Monday, March 1, 2010

Responsible Breeder: Lucky Dog

Yesterday I spent a few hours with some dog loving friends at the Silver Bay Kennel Club Dog Show at the Del Mar Fair Grounds. Some people who are deeply committed to dog rescue are not comfortable around dog shows, but I am not among their number. In fact, it seems to me, that as the plight of homeless dogs becomes ever more apparent, the gulf between "Rescue People" and "Show People" is narrowing every so slowly. I found that I could talk rescue with any number of the breeders I met. Some of them are actively involved in breed rescue programs.

As I have previously mentioned, a responsible breeder takes what can only be called a parental interest in all the puppies that they breed and sell. I wish I could say all show breeders rise to this standard. All too many do not. But it is an inspiration to discover one who does. I met just such a breeder yesterday.

As my friends and I were walking by grooming tables, a Bichon breeder told me the tale of the dog she was grooming.

Five years ago, she had sold him as a puppy to a woman she had every reason to believe would be a careful and loving guardian of a dog who requires regular grooming and is temperamentally suited to being a close and amusing companion of their "person".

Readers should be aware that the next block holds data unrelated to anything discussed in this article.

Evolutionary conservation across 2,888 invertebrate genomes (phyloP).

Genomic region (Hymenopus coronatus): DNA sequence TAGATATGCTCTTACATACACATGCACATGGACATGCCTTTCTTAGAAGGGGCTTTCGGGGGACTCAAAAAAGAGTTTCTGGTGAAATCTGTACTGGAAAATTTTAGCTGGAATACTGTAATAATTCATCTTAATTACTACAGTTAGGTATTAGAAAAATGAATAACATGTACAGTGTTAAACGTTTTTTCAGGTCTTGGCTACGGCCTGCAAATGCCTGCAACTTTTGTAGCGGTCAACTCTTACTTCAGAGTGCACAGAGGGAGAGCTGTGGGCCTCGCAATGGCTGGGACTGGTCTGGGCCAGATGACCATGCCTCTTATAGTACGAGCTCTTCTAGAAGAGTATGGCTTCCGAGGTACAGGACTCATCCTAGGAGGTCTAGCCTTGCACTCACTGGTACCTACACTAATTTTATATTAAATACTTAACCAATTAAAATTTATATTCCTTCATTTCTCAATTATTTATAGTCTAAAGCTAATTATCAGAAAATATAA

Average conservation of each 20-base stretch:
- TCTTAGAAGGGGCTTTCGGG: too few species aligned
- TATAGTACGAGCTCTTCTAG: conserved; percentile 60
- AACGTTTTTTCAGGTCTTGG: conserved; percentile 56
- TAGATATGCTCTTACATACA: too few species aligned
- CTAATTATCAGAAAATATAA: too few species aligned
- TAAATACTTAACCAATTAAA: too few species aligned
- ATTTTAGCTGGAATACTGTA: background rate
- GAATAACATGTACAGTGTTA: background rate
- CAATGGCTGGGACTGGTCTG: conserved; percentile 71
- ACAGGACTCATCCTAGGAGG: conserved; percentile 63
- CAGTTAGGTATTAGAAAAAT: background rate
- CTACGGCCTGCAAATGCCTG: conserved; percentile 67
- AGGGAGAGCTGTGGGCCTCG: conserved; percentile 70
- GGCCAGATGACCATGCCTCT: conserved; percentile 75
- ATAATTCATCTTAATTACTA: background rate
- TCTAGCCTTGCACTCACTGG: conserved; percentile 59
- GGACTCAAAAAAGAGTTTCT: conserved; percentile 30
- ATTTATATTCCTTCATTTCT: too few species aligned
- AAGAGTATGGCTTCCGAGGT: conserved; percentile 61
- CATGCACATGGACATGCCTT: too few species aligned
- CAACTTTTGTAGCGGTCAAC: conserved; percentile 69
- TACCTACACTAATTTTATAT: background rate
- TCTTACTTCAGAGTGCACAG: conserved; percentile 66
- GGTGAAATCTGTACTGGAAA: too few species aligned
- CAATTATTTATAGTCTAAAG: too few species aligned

To her horror, just a few months ago, she discovered that the Bichon puppy she had sold was being kept outdoors in a filthy cage. I will let your imagination fill in the blanks. Not surprisingly, the little dog was suffering from numerous parasites and infections.

"Of course," she told me, "I had to get my dog back."

She did.

As I stood listening to her, this dog--now clean, groomed and returning to robust health--responded to my pats, nuzzling against me, displaying all the affection for which his breed is famous.

I once more marveled at the resiliency of dogs. Had his breeder not told me his sad history, I would never have guessed that the little dog who responded to my attention so positively had suffered so cruelly from human neglect.

This little fellow is now ready to be adopted into a new home. His adoption fee is $500.00: a fraction of the veterinary expenses incurred after his rescue. He will need a home where he is not routinely left alone for long hours. If you are interested in adopting an adorable, loving, well-bred Bichon and can provide such a home for him, email me: